Last week, the Australian government introduced a three-step framework to continue the country’s COVID-19 restrictions – as part of that, NSW premier Gladys Berejiklian has announced that pubs and clubs in the state will reopen from this Friday, the 15th of May – but don’t get too excited.
NSW Treasurer Dominic Perrottet confirmed that pubs and clubs – as well as cafes and restaurants – will be able to open, however they must adhere to strict social distancing rules with a limit of 10 customers at any given time. Hear all the details below:
“We appreciate that many large venues won’t be viable and won’t choose to open but it’s only up to 10 people per venue,” Premier Gladys Berejiklian told reporters. “Even if there [are] multiple rooms or multiple facilities in a venue, it’s only up to 10 people in one venue.”
Unfortunately, that means you’ll have to put your epic post-COVID pub crawl on hold for the time being.
Bars and gaming facilities will also remain closed, however table service of booze – ordered with a meal – will be allowed.
The question is: is opening for only 10 customers a viable business option for NSW pubs and clubs?
“Some venues will have to make a fairly serious business consideration in regard to whether they do open,” John Green, the Director of Liquor and Policing for the Australian Hotels Association told TODAY. “There are a lot of people out of work, there are expenses. For an average pub in NSW, it’s costing them $30-35,000 to stay closed.”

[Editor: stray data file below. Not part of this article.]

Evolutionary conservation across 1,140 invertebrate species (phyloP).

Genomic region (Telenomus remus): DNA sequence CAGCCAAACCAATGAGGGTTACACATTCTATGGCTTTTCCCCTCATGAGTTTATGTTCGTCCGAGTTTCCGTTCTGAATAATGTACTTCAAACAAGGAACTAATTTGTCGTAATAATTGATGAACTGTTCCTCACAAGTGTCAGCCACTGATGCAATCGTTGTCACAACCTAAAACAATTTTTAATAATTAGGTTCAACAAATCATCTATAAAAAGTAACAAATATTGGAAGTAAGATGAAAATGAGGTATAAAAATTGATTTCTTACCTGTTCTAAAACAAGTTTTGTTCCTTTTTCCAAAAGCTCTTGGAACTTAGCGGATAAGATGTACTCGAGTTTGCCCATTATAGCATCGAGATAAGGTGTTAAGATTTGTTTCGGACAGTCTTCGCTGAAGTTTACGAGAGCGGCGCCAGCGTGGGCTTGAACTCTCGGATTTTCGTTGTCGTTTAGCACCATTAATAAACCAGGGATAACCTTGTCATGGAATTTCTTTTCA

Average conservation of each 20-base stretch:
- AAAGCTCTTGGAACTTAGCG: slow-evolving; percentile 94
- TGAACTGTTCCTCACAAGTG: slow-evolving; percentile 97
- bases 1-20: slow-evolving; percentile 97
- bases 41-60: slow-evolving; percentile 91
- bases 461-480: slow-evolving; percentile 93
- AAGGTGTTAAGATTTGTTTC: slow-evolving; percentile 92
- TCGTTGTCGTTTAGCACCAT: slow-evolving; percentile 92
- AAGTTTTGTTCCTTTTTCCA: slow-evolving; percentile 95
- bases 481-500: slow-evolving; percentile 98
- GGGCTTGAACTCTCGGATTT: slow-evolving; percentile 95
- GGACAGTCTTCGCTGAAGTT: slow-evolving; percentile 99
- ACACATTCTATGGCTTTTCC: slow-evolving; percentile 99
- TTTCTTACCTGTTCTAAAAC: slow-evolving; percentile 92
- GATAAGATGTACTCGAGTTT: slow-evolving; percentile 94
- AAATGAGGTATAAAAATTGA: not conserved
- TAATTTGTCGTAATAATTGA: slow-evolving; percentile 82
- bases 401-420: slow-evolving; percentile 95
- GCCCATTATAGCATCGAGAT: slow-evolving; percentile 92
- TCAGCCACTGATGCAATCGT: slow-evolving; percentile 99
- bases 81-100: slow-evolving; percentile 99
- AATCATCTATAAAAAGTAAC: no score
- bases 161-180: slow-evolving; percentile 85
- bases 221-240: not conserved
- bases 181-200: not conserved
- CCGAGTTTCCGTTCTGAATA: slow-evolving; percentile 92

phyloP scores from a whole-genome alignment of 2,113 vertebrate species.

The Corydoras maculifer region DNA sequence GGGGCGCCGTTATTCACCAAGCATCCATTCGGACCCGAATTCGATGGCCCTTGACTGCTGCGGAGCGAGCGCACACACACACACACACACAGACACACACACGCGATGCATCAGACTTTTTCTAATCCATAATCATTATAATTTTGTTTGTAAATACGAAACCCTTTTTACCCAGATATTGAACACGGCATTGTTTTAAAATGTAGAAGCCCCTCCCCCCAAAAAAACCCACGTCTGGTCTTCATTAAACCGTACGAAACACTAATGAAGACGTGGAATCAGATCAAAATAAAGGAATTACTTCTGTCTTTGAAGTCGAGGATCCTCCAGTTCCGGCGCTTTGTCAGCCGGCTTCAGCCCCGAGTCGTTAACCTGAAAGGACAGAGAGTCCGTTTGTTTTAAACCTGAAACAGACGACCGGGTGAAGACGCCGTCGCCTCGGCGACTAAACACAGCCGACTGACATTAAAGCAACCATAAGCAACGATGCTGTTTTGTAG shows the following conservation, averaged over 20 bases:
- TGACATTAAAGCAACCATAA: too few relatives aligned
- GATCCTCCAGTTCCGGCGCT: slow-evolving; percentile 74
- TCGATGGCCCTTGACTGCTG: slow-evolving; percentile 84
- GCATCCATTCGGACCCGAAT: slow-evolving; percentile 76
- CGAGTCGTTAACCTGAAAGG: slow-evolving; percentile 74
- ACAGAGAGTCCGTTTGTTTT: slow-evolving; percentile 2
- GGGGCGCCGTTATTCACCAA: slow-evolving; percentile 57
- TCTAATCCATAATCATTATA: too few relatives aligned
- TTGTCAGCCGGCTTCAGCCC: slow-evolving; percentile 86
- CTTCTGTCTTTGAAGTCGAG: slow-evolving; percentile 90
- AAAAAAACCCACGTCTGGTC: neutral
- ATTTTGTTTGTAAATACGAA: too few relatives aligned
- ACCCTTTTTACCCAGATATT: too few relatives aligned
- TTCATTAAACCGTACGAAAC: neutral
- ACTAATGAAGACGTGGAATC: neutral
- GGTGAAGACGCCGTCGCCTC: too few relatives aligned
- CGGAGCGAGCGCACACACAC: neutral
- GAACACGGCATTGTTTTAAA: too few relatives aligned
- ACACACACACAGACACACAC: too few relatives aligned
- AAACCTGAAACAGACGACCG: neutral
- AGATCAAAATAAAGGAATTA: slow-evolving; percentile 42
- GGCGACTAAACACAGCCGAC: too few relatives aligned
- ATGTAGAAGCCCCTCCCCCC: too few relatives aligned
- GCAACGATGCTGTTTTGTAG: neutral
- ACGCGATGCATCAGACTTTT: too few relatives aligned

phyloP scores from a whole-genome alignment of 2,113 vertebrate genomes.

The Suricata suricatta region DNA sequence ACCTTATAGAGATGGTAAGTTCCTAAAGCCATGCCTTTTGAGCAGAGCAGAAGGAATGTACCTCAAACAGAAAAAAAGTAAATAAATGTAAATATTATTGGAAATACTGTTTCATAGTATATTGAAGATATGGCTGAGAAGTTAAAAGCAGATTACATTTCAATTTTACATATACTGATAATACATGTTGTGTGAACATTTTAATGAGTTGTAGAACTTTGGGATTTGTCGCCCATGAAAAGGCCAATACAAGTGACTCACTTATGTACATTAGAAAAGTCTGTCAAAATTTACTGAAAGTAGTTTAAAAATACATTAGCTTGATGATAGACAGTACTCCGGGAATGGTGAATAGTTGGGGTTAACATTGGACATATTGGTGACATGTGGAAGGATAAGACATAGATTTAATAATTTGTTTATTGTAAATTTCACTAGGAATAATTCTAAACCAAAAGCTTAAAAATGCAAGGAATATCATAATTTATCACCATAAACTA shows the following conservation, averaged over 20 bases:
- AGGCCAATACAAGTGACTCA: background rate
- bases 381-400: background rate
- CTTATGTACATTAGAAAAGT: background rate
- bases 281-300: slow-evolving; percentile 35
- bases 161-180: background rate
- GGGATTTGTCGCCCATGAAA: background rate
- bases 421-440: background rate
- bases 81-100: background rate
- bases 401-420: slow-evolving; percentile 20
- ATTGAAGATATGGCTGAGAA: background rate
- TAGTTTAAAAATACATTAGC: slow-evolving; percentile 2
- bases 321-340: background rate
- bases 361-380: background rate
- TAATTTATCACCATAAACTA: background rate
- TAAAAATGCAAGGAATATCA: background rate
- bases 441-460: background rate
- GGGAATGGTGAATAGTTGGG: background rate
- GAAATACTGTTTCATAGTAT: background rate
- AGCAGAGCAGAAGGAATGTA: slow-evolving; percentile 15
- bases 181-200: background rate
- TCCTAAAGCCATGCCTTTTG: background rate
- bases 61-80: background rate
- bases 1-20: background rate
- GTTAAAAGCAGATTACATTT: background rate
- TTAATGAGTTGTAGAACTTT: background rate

“Ten patrons isn’t many but it’s the first step in a long process getting trading back up and running,” he said.
As well as the easing of restrictions, grassroots campaign Local Rain Check is helping small businesses survive the pandemic downturn. The website allows customers to purchase a ‘rain check’ for their favourite pub, restaurant or cafe – the money goes straight to the business owner, and in return, you get a gift voucher you can redeem after the restrictions are lifted.
The pandemic has had a devastating impact on Australia’s hospitality industry, but these initiatives and our hard work to get those restrictions lifted is a step in the right direction.
As of the 13th of May, there are 6,975 confirmed cases of COVID-19 in Australia but only 13 new cases have been reported in the last 24 hours. Together, we can continue flattening that curve, and staying healthy and safe to ensure Australia returns to normality as soon as possible.
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